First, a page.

Lies, Damned Lies and Welsh Polls

HTV has published an opinion poll on the forthcoming assembly elections. I shan't comment on its contents because the only thing one can say about Welsh opinion polls is that they are consistently wrong.

For example HTV commissioned a poll in February 1999, just before the May Assembly elections of that year. The poll predicted:
Lab 58%
PC 12%
Con 20%
LD 9%

The election result was

Labour 36.5% (wrong by -21.5%)
PC 29.5% (wrong by + 17.5%)
Con 16.1% (wrong by - 3.9%)
LD 13% (wrong by + 4%)

A much more inclusive poll was commissioned before the 2003 election. Because it was more inclusive it was more expensive and the cost of commissioning it was shared between HTV the BBC and S4C. Being a more inclusive poll it was better than the 1999 effort by HTV alone, but it still failed the + or - 3% test of a scientific poll.

Poll result:
Lab 39%
PC 31%
Con 15%
LD 15%

Election result
Lab 37% (wrong by - 2%)
Plaid 20% (wrong by -11%)
Con 19% (wrong by + 4%)
LD 11% (wrong by - 3%)

The current offering from HTV is similar to the 1999 poll, so one can expect it to be as inaccurate as that poll was.

UK wide opinion polls are fairly accurate; they are conducted according to a scientific discipline called psephology. Psephologists look at the make up of an electoral community and poll people by selecting respondents who reflect that balance. They try to create a gender balance, age balance, education balance, social class balance, earnings balance etc. that is the same as the balance of the electorate.

Because of a lack of regular opinion polling in Wales there is no such thing as Welsh psephology. Wales is not a microcosm of the UK it is a completely different place, one needs different polling methods in Wales than those used in the UK to get an accurate picture of voting intentions.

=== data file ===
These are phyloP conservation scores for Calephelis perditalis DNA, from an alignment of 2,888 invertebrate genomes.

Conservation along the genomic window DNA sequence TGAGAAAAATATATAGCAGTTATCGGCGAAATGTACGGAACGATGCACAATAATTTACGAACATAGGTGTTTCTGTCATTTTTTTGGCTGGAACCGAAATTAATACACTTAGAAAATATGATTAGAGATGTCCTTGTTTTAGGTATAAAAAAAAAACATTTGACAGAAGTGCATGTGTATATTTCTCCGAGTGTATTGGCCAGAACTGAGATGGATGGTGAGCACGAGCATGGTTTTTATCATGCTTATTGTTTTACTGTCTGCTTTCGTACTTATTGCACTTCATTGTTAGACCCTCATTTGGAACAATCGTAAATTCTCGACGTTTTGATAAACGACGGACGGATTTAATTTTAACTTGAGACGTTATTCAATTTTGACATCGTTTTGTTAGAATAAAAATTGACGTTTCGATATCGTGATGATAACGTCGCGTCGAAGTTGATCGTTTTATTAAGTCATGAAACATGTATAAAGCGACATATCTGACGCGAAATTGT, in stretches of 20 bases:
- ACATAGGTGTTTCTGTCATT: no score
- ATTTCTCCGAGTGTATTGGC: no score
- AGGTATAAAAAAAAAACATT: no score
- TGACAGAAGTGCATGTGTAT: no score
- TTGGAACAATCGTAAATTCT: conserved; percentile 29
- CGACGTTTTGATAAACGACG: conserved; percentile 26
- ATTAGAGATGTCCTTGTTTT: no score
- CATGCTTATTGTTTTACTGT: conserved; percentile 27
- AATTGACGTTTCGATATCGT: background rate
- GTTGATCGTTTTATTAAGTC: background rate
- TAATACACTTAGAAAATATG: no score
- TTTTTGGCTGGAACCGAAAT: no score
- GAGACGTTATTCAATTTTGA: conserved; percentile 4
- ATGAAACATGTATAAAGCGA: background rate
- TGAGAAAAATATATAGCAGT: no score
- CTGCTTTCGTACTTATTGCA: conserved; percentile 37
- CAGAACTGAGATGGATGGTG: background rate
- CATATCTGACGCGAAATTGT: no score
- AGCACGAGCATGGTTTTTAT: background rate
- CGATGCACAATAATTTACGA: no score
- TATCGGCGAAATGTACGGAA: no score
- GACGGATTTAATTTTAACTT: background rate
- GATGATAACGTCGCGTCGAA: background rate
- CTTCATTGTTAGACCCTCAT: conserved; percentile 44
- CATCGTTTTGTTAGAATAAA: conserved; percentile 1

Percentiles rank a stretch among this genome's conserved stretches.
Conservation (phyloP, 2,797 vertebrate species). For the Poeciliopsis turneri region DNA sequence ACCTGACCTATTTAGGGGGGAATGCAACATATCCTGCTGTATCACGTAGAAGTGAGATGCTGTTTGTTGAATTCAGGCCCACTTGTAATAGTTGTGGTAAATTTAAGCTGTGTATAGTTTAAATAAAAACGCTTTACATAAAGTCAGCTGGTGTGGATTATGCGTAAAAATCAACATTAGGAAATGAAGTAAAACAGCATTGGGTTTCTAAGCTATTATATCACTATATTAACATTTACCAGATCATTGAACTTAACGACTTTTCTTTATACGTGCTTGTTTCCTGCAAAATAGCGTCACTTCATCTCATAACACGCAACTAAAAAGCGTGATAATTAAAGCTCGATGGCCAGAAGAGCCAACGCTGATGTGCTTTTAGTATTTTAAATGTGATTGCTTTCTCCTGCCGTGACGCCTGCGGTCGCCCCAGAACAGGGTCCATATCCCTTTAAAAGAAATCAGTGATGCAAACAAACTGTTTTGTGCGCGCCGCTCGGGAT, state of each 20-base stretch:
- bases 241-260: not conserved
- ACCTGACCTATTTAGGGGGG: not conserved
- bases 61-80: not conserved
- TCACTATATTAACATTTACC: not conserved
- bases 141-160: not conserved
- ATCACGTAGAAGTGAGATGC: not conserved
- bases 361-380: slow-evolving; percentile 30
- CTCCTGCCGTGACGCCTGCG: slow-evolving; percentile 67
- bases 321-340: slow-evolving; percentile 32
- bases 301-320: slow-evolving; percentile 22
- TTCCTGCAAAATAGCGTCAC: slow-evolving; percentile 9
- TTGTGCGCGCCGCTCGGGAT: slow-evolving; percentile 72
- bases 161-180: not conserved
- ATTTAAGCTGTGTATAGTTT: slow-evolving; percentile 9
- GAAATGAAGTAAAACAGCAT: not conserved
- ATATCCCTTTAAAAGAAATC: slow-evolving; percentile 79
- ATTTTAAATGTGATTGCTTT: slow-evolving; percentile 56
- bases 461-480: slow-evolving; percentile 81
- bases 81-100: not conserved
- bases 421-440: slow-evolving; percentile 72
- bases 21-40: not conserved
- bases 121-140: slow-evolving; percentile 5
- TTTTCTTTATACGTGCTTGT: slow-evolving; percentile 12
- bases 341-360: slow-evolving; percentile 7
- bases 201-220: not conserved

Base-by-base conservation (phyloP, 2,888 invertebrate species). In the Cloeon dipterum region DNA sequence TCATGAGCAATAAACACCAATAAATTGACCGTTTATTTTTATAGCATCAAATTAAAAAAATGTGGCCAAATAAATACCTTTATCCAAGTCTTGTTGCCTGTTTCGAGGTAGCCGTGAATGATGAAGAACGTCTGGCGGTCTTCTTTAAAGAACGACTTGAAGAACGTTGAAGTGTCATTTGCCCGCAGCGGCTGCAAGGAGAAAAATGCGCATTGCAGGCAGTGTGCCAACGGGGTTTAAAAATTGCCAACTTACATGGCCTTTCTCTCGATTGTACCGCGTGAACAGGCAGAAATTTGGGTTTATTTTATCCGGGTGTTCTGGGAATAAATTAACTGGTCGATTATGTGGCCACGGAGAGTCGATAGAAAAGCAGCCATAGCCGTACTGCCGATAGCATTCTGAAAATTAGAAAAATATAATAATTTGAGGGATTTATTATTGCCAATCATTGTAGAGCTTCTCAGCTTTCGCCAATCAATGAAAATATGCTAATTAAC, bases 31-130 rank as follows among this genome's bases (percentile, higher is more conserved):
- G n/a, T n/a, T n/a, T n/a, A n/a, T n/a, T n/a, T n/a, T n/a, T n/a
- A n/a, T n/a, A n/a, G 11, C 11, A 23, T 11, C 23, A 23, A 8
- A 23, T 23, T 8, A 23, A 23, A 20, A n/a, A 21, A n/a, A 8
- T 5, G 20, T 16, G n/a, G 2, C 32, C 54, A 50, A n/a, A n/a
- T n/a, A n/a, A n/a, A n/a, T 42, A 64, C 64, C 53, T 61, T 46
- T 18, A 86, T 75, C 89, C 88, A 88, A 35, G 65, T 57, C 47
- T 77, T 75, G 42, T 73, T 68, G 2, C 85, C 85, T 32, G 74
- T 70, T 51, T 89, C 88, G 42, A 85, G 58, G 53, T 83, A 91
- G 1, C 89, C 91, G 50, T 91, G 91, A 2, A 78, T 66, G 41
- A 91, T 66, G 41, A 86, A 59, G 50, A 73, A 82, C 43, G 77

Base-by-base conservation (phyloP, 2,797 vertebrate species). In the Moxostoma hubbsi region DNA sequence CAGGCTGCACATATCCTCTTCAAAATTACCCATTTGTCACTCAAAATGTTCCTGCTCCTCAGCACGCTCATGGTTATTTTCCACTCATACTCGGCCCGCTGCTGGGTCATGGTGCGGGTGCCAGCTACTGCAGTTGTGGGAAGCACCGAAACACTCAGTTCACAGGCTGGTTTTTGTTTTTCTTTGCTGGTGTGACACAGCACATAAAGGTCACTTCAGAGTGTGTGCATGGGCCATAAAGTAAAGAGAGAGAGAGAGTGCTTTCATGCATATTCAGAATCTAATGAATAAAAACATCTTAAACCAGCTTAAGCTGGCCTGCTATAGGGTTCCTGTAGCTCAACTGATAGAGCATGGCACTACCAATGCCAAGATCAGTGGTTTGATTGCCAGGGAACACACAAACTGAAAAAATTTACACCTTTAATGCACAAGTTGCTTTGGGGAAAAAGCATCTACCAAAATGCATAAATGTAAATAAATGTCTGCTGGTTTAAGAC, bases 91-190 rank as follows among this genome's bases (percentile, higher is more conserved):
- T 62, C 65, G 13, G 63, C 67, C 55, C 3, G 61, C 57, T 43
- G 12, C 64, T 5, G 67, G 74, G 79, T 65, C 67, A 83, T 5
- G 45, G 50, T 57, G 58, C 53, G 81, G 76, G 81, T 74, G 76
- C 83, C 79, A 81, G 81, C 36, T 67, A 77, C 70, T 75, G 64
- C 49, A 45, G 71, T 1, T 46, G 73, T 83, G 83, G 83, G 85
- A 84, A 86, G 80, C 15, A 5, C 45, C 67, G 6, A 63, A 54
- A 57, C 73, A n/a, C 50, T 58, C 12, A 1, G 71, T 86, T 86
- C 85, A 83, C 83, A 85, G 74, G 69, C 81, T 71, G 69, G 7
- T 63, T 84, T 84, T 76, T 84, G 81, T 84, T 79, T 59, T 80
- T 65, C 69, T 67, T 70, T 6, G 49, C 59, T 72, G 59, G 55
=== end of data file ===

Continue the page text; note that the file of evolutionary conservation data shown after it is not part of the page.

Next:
In comparing the two opinion polls the most outstanding factor is how wrong the Plaid result is in both. Grossly underestimated in 1999, badly over estimated in 2003. This is because UK based psephology just can't account for the Plaid vote (even if Plaid won every single vote in Wales it would be a minuscule 4% of the UK wide vote). The way UK psephology deals with Plaid is to ignore the party. If Plaid has 4 seats after a general election - UK polls will show it having the same four seats through out the period leading up to the next election - no matter what the political climate in Wales. Which is fine on an UK basis, a few Plaid gains or loses are unlikely to impact much on the overall result of a Westminster election.

Because UK psephological standards are used to conduct Welsh polls, Plaid always stands still in Welsh polls too!!!

HTV's poll today, like the 1999 poll (where Plaid's result reflects its 1997 UK election vote) and the 2003 poll (where Plaid's vote is similar to its 1999 Assembly vote) puts Plaid on no change by % or seats won - which doesn't make sense. If Labour loses 4% of its vote (as the poll suggests) and Plaid stands still Plaid must gain at least 2 more seats.

For Wales see England doesn't work in psephology any more than it works in any other discipline. An opinion poll based on a for Wales see England attitude to polling is a waste of the poll commissioner's money.